Where is the "Self"? A Discourse on the Not-Self Characteristic

May 23, 2018

 

A few months ago I decided I was going to educate myself on the traditions and ancient text of all religions where in which mindfulness and meditation are a key component.  For many people, the cornerstone of mindfulness usually starts with Buddhism so for me, this seemed like a great place to begin my education.

 

By learning the traditions of these ancient cultures and religions, my hope is to pass the benefits along to you!!!

 

The more I understand mindfulness and meditation in their entirety, the better I can serve you and future meditation enthusiasts.

 

So with that in mind, I want to tell you about a book I’m reading and more specifically, about a sermon that was discussed in this book that really got me thinking.

 

Right now I’m reading an amazing book called “Why Buddhism is True” written by Robert Wright. If you’re relatively new to meditation and the Buddhist tradition this is an excellent introductory reading. 

 

Mr. Wright focuses on the science of meditation and empirical evidence to make his claim that the core fundamentals of Buddhism, when compared to the observation of science, are indeed the closest we can get to the true nature of reality.

 

This book is a mix of new age scientific thinking and ideas that have been around for millennia. In one particular chapter, Mr. Wright discusses a pivotal and foundational sermon the original Buddha gave to five of his students hundreds of years ago titled, “Anatta-lakkhana Sutt.” Often translated as “The Discourse on the Not-self Characteristic.”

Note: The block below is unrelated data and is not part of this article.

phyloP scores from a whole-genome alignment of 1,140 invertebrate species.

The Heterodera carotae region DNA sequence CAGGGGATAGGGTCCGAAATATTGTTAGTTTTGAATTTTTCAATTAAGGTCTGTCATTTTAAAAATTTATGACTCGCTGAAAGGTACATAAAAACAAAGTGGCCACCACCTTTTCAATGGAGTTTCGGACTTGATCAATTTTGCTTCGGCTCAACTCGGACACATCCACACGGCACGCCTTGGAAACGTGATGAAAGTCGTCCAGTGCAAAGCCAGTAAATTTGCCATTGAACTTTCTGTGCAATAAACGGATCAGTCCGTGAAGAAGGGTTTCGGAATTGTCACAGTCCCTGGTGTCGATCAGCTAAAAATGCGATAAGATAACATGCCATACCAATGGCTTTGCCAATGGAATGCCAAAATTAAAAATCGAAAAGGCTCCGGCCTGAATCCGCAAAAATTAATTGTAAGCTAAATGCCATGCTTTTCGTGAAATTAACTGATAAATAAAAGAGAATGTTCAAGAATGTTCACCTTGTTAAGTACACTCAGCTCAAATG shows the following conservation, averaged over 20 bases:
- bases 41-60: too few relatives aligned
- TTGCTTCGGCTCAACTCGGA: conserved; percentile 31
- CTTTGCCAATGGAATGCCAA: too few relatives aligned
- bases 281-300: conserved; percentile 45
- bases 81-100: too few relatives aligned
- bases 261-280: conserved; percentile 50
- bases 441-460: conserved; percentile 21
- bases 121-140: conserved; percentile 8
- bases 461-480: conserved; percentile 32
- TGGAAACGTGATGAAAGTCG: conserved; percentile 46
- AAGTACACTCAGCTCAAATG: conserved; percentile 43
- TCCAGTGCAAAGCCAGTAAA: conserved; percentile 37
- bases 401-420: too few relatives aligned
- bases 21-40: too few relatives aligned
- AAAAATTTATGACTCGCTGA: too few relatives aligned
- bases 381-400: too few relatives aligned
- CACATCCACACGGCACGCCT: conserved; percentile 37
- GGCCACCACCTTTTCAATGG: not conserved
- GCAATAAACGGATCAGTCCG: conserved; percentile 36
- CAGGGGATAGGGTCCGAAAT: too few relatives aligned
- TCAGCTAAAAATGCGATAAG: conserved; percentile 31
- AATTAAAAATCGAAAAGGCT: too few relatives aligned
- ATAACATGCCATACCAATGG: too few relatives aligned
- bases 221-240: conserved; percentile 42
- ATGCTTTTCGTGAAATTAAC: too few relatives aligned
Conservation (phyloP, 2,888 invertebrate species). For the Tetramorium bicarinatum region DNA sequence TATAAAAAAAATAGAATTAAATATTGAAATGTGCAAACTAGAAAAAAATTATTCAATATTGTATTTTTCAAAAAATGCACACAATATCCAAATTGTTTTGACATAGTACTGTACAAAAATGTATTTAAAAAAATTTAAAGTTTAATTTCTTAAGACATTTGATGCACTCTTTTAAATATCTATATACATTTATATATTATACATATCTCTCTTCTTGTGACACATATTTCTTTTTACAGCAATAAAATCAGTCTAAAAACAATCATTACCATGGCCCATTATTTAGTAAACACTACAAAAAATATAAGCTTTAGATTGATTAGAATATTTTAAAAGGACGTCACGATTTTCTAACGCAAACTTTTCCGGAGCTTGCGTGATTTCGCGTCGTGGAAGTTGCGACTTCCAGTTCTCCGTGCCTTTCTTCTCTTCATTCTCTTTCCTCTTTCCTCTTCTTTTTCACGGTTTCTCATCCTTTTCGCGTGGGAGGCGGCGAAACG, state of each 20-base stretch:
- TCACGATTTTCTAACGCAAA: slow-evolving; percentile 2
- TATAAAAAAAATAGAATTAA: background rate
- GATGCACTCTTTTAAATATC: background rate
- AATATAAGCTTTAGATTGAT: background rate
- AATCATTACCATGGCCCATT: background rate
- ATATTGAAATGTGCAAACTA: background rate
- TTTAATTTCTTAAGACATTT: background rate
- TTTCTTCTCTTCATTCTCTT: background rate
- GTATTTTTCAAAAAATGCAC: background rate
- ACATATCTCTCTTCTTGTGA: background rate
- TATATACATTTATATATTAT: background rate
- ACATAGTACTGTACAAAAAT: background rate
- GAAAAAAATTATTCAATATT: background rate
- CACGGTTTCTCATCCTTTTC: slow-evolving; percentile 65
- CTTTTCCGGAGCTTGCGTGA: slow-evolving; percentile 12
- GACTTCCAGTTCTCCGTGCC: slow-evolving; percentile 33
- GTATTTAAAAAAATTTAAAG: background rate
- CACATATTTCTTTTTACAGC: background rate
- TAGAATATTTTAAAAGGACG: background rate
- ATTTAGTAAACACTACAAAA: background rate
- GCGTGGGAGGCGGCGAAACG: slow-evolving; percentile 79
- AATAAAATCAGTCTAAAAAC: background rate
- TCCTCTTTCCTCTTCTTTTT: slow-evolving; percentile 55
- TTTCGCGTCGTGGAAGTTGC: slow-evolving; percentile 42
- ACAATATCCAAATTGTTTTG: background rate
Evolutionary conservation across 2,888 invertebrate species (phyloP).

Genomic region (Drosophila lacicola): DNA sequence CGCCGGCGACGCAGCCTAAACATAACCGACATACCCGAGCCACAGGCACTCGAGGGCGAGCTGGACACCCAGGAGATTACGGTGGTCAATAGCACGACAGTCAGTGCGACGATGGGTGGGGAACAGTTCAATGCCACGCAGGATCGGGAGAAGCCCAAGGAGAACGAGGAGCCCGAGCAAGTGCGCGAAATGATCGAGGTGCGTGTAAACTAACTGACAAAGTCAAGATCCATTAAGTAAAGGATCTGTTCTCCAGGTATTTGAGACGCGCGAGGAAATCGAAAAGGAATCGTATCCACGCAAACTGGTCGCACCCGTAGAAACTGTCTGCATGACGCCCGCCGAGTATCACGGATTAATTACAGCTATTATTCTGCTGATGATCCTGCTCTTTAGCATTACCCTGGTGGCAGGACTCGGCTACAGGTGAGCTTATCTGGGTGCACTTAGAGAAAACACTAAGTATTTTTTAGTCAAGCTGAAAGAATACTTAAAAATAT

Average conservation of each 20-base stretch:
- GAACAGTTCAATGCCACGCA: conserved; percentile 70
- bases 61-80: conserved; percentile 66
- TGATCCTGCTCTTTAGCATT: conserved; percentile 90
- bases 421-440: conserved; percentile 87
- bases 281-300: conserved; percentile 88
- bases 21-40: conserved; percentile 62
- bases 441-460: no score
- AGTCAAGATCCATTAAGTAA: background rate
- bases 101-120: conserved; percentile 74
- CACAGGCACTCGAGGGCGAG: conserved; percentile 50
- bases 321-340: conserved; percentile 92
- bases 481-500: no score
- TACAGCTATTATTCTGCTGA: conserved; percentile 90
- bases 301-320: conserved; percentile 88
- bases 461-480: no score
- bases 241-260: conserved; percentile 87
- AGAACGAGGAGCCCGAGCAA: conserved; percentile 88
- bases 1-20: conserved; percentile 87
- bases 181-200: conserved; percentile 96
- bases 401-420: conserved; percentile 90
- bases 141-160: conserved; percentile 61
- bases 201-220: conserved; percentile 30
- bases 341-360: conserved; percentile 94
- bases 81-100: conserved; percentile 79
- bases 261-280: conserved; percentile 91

The Buddha’s teaching that day is said to have been so powerful that all five disciples were instantly enlightened after hearing the lecture—the first of their kind to reach enlightenment after the Buddha.

 

In the lecture, the Buddha encourages the students to look within themselves to see if they were able to spot exactly in the mind or body where the “I” or “self” resides.  As the sermon goes, there are five aspects of being that people confuse as “the self” or “mine”:

  1. The physical body or the physical form

  2. Basic feelings (tired, hungry, etc)

  3. Perception (what you see, feel or smell)

  4. Mental formation and high-level complex thinking and emotions (jealousy, strategic thinking, planning, resentment etc)

  5. Consciousness (or awareness of a consciousness)

 

As a precept to the discussion on “no-self,” the Buddha and his students agree that the “self” would be defined as a place or instance in which the subject has complete and autonomous agency.   

 

With this definition in mind, the Buddha asked his students to consider their bodies and question the validity of the body as “self” by asking them to question why the body was subject to decay and illness. If you indeed retain complete agency over the body, then would you not simply “will” the body back to a state of equilibrium should it become ill?  

 

Or, in the words of the Buddha as translated from this sermon: